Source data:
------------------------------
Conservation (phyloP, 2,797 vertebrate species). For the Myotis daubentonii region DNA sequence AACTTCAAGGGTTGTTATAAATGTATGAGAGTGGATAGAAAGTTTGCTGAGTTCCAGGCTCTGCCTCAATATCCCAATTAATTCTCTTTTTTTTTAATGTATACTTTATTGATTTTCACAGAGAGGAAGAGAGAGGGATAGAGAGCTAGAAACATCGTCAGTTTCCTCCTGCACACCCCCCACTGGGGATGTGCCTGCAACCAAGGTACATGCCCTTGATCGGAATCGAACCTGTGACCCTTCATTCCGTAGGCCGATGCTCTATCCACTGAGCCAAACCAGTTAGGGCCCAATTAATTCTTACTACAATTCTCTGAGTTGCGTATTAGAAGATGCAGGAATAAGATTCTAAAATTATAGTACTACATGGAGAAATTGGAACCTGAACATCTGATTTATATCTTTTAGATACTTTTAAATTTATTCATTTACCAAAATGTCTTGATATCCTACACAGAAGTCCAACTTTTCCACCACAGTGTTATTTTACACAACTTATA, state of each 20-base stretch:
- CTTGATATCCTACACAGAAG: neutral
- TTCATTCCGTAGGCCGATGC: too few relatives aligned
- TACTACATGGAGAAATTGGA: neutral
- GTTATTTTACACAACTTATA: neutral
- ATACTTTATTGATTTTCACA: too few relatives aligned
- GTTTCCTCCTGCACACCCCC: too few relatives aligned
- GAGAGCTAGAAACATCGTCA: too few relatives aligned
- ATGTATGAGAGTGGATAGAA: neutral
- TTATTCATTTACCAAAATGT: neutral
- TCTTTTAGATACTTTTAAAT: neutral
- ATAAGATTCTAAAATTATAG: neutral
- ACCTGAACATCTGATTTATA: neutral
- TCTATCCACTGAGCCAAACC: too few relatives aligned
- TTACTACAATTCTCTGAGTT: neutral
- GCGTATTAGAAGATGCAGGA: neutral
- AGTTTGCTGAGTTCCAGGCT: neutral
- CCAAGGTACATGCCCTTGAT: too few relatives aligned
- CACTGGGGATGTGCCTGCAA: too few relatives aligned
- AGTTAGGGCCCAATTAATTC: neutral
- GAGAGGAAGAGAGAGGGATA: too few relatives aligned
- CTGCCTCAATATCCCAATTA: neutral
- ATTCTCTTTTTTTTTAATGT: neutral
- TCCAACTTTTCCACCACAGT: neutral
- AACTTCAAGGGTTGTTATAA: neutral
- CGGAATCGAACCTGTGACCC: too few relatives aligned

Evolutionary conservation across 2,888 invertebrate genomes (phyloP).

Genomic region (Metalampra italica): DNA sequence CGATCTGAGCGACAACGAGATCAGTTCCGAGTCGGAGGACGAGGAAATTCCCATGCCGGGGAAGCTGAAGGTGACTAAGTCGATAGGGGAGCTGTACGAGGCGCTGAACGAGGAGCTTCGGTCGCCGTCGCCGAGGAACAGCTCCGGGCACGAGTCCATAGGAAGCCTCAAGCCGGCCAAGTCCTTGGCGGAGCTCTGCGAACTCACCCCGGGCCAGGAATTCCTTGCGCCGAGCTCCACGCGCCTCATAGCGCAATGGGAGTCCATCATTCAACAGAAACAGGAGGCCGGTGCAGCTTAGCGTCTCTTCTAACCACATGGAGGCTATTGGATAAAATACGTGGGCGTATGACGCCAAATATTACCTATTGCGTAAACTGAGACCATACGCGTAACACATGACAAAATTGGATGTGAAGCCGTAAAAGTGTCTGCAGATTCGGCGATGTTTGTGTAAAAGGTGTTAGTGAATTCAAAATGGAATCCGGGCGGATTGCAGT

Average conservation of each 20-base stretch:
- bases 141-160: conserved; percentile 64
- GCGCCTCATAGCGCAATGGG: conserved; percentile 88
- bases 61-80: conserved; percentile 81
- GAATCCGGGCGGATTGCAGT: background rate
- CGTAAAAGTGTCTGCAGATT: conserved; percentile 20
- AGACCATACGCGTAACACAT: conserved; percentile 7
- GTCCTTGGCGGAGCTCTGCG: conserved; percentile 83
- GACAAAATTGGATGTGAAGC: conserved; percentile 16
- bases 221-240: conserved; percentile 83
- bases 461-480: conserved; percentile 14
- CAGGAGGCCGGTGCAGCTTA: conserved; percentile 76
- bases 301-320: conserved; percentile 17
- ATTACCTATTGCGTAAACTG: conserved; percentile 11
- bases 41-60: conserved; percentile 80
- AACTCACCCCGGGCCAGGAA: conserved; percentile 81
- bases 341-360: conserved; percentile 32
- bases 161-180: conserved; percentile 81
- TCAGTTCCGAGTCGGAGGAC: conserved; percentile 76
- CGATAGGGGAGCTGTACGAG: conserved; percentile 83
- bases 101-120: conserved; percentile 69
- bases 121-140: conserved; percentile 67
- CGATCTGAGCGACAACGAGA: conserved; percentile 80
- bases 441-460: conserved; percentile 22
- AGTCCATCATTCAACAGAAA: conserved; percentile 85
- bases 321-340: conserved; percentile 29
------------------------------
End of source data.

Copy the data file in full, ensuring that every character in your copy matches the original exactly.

Conservation (phyloP, 2,797 vertebrate species). For the Myotis daubentonii region DNA sequence AACTTCAAGGGTTGTTATAAATGTATGAGAGTGGATAGAAAGTTTGCTGAGTTCCAGGCTCTGCCTCAATATCCCAATTAATTCTCTTTTTTTTTAATGTATACTTTATTGATTTTCACAGAGAGGAAGAGAGAGGGATAGAGAGCTAGAAACATCGTCAGTTTCCTCCTGCACACCCCCCACTGGGGATGTGCCTGCAACCAAGGTACATGCCCTTGATCGGAATCGAACCTGTGACCCTTCATTCCGTAGGCCGATGCTCTATCCACTGAGCCAAACCAGTTAGGGCCCAATTAATTCTTACTACAATTCTCTGAGTTGCGTATTAGAAGATGCAGGAATAAGATTCTAAAATTATAGTACTACATGGAGAAATTGGAACCTGAACATCTGATTTATATCTTTTAGATACTTTTAAATTTATTCATTTACCAAAATGTCTTGATATCCTACACAGAAGTCCAACTTTTCCACCACAGTGTTATTTTACACAACTTATA, state of each 20-base stretch:
- CTTGATATCCTACACAGAAG: neutral
- TTCATTCCGTAGGCCGATGC: too few relatives aligned
- TACTACATGGAGAAATTGGA: neutral
- GTTATTTTACACAACTTATA: neutral
- ATACTTTATTGATTTTCACA: too few relatives aligned
- GTTTCCTCCTGCACACCCCC: too few relatives aligned
- GAGAGCTAGAAACATCGTCA: too few relatives aligned
- ATGTATGAGAGTGGATAGAA: neutral
- TTATTCATTTACCAAAATGT: neutral
- TCTTTTAGATACTTTTAAAT: neutral
- ATAAGATTCTAAAATTATAG: neutral
- ACCTGAACATCTGATTTATA: neutral
- TCTATCCACTGAGCCAAACC: too few relatives aligned
- TTACTACAATTCTCTGAGTT: neutral
- GCGTATTAGAAGATGCAGGA: neutral
- AGTTTGCTGAGTTCCAGGCT: neutral
- CCAAGGTACATGCCCTTGAT: too few relatives aligned
- CACTGGGGATGTGCCTGCAA: too few relatives aligned
- AGTTAGGGCCCAATTAATTC: neutral
- GAGAGGAAGAGAGAGGGATA: too few relatives aligned
- CTGCCTCAATATCCCAATTA: neutral
- ATTCTCTTTTTTTTTAATGT: neutral
- TCCAACTTTTCCACCACAGT: neutral
- AACTTCAAGGGTTGTTATAA: neutral
- CGGAATCGAACCTGTGACCC: too few relatives aligned

Evolutionary conservation across 2,888 invertebrate genomes (phyloP).

Genomic region (Metalampra italica): DNA sequence CGATCTGAGCGACAACGAGATCAGTTCCGAGTCGGAGGACGAGGAAATTCCCATGCCGGGGAAGCTGAAGGTGACTAAGTCGATAGGGGAGCTGTACGAGGCGCTGAACGAGGAGCTTCGGTCGCCGTCGCCGAGGAACAGCTCCGGGCACGAGTCCATAGGAAGCCTCAAGCCGGCCAAGTCCTTGGCGGAGCTCTGCGAACTCACCCCGGGCCAGGAATTCCTTGCGCCGAGCTCCACGCGCCTCATAGCGCAATGGGAGTCCATCATTCAACAGAAACAGGAGGCCGGTGCAGCTTAGCGTCTCTTCTAACCACATGGAGGCTATTGGATAAAATACGTGGGCGTATGACGCCAAATATTACCTATTGCGTAAACTGAGACCATACGCGTAACACATGACAAAATTGGATGTGAAGCCGTAAAAGTGTCTGCAGATTCGGCGATGTTTGTGTAAAAGGTGTTAGTGAATTCAAAATGGAATCCGGGCGGATTGCAGT

Average conservation of each 20-base stretch:
- bases 141-160: conserved; percentile 64
- GCGCCTCATAGCGCAATGGG: conserved; percentile 88
- bases 61-80: conserved; percentile 81
- GAATCCGGGCGGATTGCAGT: background rate
- CGTAAAAGTGTCTGCAGATT: conserved; percentile 20
- AGACCATACGCGTAACACAT: conserved; percentile 7
- GTCCTTGGCGGAGCTCTGCG: conserved; percentile 83
- GACAAAATTGGATGTGAAGC: conserved; percentile 16
- bases 221-240: conserved; percentile 83
- bases 461-480: conserved; percentile 14
- CAGGAGGCCGGTGCAGCTTA: conserved; percentile 76
- bases 301-320: conserved; percentile 17
- ATTACCTATTGCGTAAACTG: conserved; percentile 11
- bases 41-60: conserved; percentile 80
- AACTCACCCCGGGCCAGGAA: conserved; percentile 81
- bases 341-360: conserved; percentile 32
- bases 161-180: conserved; percentile 81
- TCAGTTCCGAGTCGGAGGAC: conserved; percentile 76
- CGATAGGGGAGCTGTACGAG: conserved; percentile 83
- bases 101-120: conserved; percentile 69
- bases 121-140: conserved; percentile 67
- CGATCTGAGCGACAACGAGA: conserved; percentile 80
- bases 441-460: conserved; percentile 22
- AGTCCATCATTCAACAGAAA: conserved; percentile 85
- bases 321-340: conserved; percentile 29